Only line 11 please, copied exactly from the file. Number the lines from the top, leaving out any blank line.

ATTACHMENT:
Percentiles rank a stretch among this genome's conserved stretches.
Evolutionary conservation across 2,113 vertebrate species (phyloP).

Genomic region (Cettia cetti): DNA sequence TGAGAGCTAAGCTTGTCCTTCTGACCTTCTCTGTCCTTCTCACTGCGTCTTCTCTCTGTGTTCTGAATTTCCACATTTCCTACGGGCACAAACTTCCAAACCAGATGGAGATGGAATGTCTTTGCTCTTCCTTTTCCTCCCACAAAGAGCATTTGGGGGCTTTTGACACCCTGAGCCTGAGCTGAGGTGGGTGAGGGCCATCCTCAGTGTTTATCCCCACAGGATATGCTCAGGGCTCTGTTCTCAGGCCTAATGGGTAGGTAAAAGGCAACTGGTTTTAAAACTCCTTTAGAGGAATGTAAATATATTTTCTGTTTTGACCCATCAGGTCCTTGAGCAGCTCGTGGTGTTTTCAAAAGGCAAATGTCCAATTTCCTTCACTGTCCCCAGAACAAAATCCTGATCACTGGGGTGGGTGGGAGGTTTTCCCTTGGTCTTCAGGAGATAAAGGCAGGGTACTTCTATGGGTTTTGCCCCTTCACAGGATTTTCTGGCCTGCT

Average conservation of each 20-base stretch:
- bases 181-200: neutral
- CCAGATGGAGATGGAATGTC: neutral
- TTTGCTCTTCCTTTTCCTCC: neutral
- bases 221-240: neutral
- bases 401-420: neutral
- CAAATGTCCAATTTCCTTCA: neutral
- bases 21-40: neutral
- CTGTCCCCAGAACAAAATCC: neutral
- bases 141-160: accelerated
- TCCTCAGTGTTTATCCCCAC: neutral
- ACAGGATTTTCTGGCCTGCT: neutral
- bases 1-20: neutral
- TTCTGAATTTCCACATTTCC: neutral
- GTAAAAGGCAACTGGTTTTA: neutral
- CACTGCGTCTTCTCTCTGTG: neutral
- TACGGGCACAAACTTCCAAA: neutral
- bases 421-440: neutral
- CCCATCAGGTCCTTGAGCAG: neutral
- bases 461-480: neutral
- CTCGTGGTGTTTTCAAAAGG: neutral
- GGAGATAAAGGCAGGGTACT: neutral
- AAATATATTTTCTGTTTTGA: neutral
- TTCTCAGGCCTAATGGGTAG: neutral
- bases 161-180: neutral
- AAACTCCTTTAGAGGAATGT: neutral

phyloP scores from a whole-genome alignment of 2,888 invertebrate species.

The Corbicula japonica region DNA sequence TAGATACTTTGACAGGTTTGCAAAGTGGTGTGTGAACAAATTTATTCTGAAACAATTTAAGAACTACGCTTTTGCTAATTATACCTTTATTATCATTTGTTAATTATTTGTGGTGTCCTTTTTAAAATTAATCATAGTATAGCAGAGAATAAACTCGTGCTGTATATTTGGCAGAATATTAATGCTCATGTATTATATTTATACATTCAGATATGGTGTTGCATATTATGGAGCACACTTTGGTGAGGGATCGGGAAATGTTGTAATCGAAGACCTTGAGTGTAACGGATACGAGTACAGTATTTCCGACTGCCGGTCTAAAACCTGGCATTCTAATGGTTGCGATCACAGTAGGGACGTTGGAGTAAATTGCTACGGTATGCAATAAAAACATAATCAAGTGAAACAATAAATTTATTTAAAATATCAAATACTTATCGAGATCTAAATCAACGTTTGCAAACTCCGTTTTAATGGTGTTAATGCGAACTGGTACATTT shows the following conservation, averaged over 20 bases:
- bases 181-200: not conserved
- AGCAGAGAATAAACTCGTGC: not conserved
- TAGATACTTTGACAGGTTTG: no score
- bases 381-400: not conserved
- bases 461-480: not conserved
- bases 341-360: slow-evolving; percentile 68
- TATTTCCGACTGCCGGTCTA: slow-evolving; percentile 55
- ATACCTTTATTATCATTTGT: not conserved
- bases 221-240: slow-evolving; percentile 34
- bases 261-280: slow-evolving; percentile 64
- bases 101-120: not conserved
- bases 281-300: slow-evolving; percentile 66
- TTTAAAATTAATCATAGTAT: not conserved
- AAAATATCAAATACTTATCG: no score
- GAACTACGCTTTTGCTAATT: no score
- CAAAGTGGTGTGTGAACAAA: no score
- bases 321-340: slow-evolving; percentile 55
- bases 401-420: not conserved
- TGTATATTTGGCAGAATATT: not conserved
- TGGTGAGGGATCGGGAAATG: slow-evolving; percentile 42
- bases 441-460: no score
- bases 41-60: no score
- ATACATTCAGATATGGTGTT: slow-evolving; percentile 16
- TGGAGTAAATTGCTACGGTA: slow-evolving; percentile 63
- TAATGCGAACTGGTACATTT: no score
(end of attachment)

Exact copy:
- bases 21-40: neutral